Nest Eggs Aplenty
Originally published by National Underwriter Life & Health. Reprinted with permission.
Cracking the Retirement Planning Market
Since they burst onto the scene in 1946, the baby boom generation has had a spell-like hold over Madison Avenue, influencing everything from fashion design to musical tastes to adventure travel packaging. Now, as they enter their golden years, boomers are forcing insurance and financial professionals to take notice—and see big dollars in retirement and distribution planning.
"Given all of the baby boomers who are not entering retirement and dealing with the same issues, you can’t go wrong specializing in retirement and income planning," says Jon Dewar, founder and president of LLG Financial, Raleigh, N.C. "It’s a huge market. If you’re just talking about life insurance, then you’re really missing out on where all the activity is happening."
Bradley Bofford, a chartered financial consultant at Financial Principles, LLC, Fairfield, N.J. agrees, adding: "Our experience has shown that having a niche for one’s practice helps an advisor to be an expert in a given field, and therefore be sought out for his/her specialty. Specializing in retirement and distribution planning is an area our firm has focused on [because of] the trend of baby boomers retiring, coupled with the fact that people are living longer."
Indeed they are. A January, 2011 report of the National Research Council of the National Academies, Washington, D.C., finds that life expectancy at birth for U.S. males increased by 5.5 years from 1980 to 2006, the equivalent of two years per decade. Over the same period, life expectancy for U.S. women rose to 80.7 years from 77.5.
Add to this the fact that 13,000 of 78 million boomers are daily turning age 65 and you have a fast-burgeoning number of prospects in need of retirement and income distribution planning to ensure they don’t outlive their nest eggs. No surprise, then, that IBISWorld, Los Angeles, has projected the retirement planning field will grow by 133.7% and named it the second fastest growing industry from 2010 to 2019.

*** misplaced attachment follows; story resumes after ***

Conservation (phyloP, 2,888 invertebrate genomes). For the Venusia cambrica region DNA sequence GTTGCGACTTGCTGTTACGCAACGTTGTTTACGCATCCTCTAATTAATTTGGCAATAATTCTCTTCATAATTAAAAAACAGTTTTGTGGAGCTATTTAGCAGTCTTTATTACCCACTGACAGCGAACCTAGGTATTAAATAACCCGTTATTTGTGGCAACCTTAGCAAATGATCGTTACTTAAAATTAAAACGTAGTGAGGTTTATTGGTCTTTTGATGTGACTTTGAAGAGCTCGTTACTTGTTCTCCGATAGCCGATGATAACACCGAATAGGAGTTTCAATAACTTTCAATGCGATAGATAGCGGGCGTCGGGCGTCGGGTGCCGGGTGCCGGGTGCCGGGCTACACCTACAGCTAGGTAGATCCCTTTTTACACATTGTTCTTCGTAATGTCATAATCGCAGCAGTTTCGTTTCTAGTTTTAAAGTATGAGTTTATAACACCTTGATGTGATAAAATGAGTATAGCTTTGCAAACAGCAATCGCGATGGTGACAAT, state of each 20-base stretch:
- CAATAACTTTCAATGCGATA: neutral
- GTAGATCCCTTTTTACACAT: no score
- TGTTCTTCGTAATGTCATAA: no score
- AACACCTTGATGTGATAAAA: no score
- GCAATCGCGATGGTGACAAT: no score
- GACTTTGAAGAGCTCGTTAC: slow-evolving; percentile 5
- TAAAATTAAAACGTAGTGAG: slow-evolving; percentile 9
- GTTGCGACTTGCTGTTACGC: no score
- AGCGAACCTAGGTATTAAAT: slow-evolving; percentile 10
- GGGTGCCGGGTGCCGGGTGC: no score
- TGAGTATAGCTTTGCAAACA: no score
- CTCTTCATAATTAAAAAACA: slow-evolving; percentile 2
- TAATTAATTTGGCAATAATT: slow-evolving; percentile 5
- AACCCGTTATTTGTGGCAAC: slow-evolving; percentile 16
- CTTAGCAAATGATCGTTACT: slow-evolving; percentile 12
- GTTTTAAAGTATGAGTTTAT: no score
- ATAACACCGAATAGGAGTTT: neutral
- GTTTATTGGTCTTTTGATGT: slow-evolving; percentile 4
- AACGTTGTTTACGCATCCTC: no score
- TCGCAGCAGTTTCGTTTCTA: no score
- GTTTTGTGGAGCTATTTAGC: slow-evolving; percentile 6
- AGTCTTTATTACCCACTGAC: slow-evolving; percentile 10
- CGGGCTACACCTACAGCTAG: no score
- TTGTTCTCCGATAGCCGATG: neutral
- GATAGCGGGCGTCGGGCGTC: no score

In tandem with the market’s white-hot expansion is an increasingly crowded field of insurance and financial service professionals, as well as organizations with aspirations to secure a national footprint in this space. Witness the launch in recent years of insurance distributors and franchise operations—Futurity First Insurance Group, America’s IRA Centers, and (unveiled in January) Parsonex Financial Services, among others—that specialize in retirement and income distribution planning.
What’s required to succeed in this highly competitive arena? From an educational standpoint, observers uniformly agree on this much: a life insurance life license alone won’t suffice.
Of course, the license lets producers sell many products that may be needed for a retirement plan, including life, disability income and long-term care insurance, plus both fixed and fixed indexed annuities. And with a Series 6 securities license, agents can also market mutual funds, variable annuities and variable life insurance.
But many clients, particularly the high net worth, might wish to leverage a broader range of equities and debt instruments (e.g., stocks, bonds, exchange-traded funds and managed accounts) and alternative investments (venture capital, private equity, hedge funds, real estate, etc.) to achieve a more diversified portfolio and optimize asset growth. Hence the need for additional licensing, the most comprehensive of which is the Series 7. Administered by FINRA, the Series 7 provides the qualifications necessary to trade all corporate securities, except for commodities and futures.
"Producers and advisors acting without advanced training cannot be effective; and they actually risk causing much damage to clients’ financial situations," says Dewar. "Advisors must have access to all products and services in the market to be effective."
Bruce Cotter disagrees. A San Antonio based advisor who develops qualified plans for small businesses, Cotter says his practice took a turn for the better 10 years ago when he narrowed his focus almost exclusively to mutual funds and creating SIMPLE IRAs for company employees.
"If you’re going to sell ETFs, stocks, managed accounts and other investments, then you’re trying to be all things to all people," says Cotter. "And I decided that I’m not comfortable with this because I would be doing a disservice to clients."